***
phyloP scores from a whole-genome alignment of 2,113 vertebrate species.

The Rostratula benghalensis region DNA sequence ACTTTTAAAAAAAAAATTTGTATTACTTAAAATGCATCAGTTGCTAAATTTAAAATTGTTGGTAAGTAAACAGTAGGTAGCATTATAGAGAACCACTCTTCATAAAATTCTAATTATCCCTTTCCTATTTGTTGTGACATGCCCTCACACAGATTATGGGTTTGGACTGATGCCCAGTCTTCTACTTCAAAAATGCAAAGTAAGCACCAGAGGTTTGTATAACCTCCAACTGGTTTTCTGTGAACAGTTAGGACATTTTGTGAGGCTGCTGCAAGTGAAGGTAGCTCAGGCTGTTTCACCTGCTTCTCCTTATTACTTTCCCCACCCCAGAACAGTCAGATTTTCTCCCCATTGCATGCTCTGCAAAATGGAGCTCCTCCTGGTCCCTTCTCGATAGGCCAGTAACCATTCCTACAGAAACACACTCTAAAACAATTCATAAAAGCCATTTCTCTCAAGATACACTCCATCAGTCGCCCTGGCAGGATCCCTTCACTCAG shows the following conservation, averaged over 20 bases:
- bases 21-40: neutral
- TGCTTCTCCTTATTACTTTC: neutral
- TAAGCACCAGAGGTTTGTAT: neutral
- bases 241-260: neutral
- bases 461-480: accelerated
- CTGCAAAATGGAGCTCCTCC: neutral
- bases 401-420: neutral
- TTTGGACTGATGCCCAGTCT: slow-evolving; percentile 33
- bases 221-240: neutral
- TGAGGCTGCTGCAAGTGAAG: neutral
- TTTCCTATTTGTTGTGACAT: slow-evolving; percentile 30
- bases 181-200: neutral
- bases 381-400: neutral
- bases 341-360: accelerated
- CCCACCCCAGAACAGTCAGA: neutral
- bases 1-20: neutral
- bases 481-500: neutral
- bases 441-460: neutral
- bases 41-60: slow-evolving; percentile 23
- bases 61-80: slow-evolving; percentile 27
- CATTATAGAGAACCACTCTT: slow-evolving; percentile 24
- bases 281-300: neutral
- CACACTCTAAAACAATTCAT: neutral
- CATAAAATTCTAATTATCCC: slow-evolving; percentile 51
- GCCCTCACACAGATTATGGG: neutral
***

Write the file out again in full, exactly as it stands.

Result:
phyloP scores from a whole-genome alignment of 2,113 vertebrate species.

The Rostratula benghalensis region DNA sequence ACTTTTAAAAAAAAAATTTGTATTACTTAAAATGCATCAGTTGCTAAATTTAAAATTGTTGGTAAGTAAACAGTAGGTAGCATTATAGAGAACCACTCTTCATAAAATTCTAATTATCCCTTTCCTATTTGTTGTGACATGCCCTCACACAGATTATGGGTTTGGACTGATGCCCAGTCTTCTACTTCAAAAATGCAAAGTAAGCACCAGAGGTTTGTATAACCTCCAACTGGTTTTCTGTGAACAGTTAGGACATTTTGTGAGGCTGCTGCAAGTGAAGGTAGCTCAGGCTGTTTCACCTGCTTCTCCTTATTACTTTCCCCACCCCAGAACAGTCAGATTTTCTCCCCATTGCATGCTCTGCAAAATGGAGCTCCTCCTGGTCCCTTCTCGATAGGCCAGTAACCATTCCTACAGAAACACACTCTAAAACAATTCATAAAAGCCATTTCTCTCAAGATACACTCCATCAGTCGCCCTGGCAGGATCCCTTCACTCAG shows the following conservation, averaged over 20 bases:
- bases 21-40: neutral
- TGCTTCTCCTTATTACTTTC: neutral
- TAAGCACCAGAGGTTTGTAT: neutral
- bases 241-260: neutral
- bases 461-480: accelerated
- CTGCAAAATGGAGCTCCTCC: neutral
- bases 401-420: neutral
- TTTGGACTGATGCCCAGTCT: slow-evolving; percentile 33
- bases 221-240: neutral
- TGAGGCTGCTGCAAGTGAAG: neutral
- TTTCCTATTTGTTGTGACAT: slow-evolving; percentile 30
- bases 181-200: neutral
- bases 381-400: neutral
- bases 341-360: accelerated
- CCCACCCCAGAACAGTCAGA: neutral
- bases 1-20: neutral
- bases 481-500: neutral
- bases 441-460: neutral
- bases 41-60: slow-evolving; percentile 23
- bases 61-80: slow-evolving; percentile 27
- CATTATAGAGAACCACTCTT: slow-evolving; percentile 24
- bases 281-300: neutral
- CACACTCTAAAACAATTCAT: neutral
- CATAAAATTCTAATTATCCC: slow-evolving; percentile 51
- GCCCTCACACAGATTATGGG: neutral